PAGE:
Similar to the @Fallback annotation, we can specify the type of exceptions to trigger and not trigger a retry:

Add a Circuit Breaker around a method invocation to fail fast

Once an external system you call is down or returning 503 as it is currently unavailable to process further requests, you might not want to access it for a given timeframe again. This might help the other system to recover and your methods can fail fast as you already know the expected response from requests in the past.  For this scenario, the Circuit Breaker pattern comes into place.

The Circuit Breaker offers a way to fail fast by directly failing the method execution to prevent further overloading of the target system and indefinite wait or timeouts. With MicroProfile Fault Tolerance we have an annotation to achieve this with ease: @CircuitBreaker

There are three different states a Circuit Breaker can have: closed, opened, half-open.

In the closed state, the operation is executed as expected. If a failure occurs while e.g. calling an external service, the Circuit Breaker records such an event. If a particular threshold of failures is met, it will switch to the open state.

Once the Circuit Breaker enters the open state, further calls will fail immediately.  After a given delay the circuit enters the half-open state. Within the half-open state, trial executions will happen. Once such a trial execution fails, the circuit transitions to the open state again. When a predefined number of these trial executions succeed, the circuit enters the original closed state.

Let's have a look at the following example:

In the example above I define a Circuit Breaker which enters the open state once 50% (failureRatio=0.5) of five consecutive executions (requestVolumeThreshold=5) fail. After a delay of 500 milliseconds in the open state,  the circuit transitions to half-open. Once ten trial executions (successThreshold=10) in the half-open state succeed, the circuit will be back in the closed state.

This annotation also allows defining the exception types to skip and to fail on:

Execute a method asynchronously with MicroProfile Fault Tolerance

Some use cases of your system might not require synchronous and in-order execution of different tasks. For instance, you can fetch data for a customer (purchased orders, contact information, invoices) from different services in parallel.  The MicroProfile Fault Tolerance specification offers a convenient way for achieving such asynchronous method executions: @Asynchronous:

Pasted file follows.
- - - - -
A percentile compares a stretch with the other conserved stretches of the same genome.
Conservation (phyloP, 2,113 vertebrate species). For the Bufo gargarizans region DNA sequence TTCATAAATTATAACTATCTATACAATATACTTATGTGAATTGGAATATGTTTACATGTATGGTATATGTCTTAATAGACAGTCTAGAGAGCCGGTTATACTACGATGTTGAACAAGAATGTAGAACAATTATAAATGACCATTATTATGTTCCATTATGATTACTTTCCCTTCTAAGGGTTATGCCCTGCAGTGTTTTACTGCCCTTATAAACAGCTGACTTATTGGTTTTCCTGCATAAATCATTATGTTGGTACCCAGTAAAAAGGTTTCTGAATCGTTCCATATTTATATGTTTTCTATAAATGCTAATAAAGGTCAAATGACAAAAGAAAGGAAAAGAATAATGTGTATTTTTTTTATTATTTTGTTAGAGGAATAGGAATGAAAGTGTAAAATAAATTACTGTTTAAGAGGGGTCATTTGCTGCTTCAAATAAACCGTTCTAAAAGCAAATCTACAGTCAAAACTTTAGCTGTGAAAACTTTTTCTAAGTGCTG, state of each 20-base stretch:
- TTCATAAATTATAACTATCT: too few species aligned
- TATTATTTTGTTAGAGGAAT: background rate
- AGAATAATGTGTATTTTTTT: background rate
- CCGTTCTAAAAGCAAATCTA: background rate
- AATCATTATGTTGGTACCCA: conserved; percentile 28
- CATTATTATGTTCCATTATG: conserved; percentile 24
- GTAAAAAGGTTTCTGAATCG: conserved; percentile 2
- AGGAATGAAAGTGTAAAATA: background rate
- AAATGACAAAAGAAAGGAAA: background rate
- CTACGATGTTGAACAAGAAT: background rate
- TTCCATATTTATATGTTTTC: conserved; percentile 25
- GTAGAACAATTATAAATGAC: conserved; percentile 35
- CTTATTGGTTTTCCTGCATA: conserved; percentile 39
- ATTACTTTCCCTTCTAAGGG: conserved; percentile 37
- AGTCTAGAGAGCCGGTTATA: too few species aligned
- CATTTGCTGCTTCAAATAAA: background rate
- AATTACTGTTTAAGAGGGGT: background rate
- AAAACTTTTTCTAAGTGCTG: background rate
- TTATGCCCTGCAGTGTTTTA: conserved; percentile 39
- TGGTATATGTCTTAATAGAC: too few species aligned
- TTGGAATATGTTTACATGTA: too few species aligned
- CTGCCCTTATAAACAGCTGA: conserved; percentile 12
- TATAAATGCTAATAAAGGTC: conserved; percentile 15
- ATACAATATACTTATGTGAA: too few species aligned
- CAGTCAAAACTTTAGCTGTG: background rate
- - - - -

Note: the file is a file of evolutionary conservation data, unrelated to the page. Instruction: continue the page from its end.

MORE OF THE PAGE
With this annotation, the execution will be on a separate thread and the method has to return either a Future or a CompletionStage

Apply Bulkheads to limit the number of concurrent calls

The Bulkhead pattern is a way of isolating failures in your system while the rest can still function. It's named after the sectioned parts (bulkheads) of a ship. If one bulkhead of a ship is damaged and filled with water, the other bulkheads aren't affected, which prevents the ship from sinking.

Imagine a scenario where all your threads are occupied for a request to a (slow-responding) external system and your application can't process other tasks. To prevent such a scenario, we can apply the @Bulkhead annotation and limit concurrent calls:

In this example, only five concurrent calls can enter this method and further have to wait. If this annotation is used together with @Asynchronous, as in the example above,  it means thread isolation. In addition and only for asynchronous methods we can specify the length of the waiting queue with the attribute waitingTaksQueue.  For non-async methods, the specification defines to utilize semaphores for isolation.

MicroProfile Fault Tolerance integration with MicroProfile Config

Above all, the MicroProfile Fault Tolerance specification provides tight integration with the config spec.  You can configure every attribute of the different interceptor bindings with an external config source like the microprofile-config.properties file.

The pattern for external configuration is the following: <classname>/<methodname>/<annotation>/<parameter>:

YouTube video for using MicroProfile Fault Tolerance

Watch the following YouTube video of my Getting started with MicroProfile series to see MicroProfile Fault Tolerance in action:

You can find the source code with further instructions to run this example on GitHub.

Have fun using MicroProfile Fault Tolerance,

Phil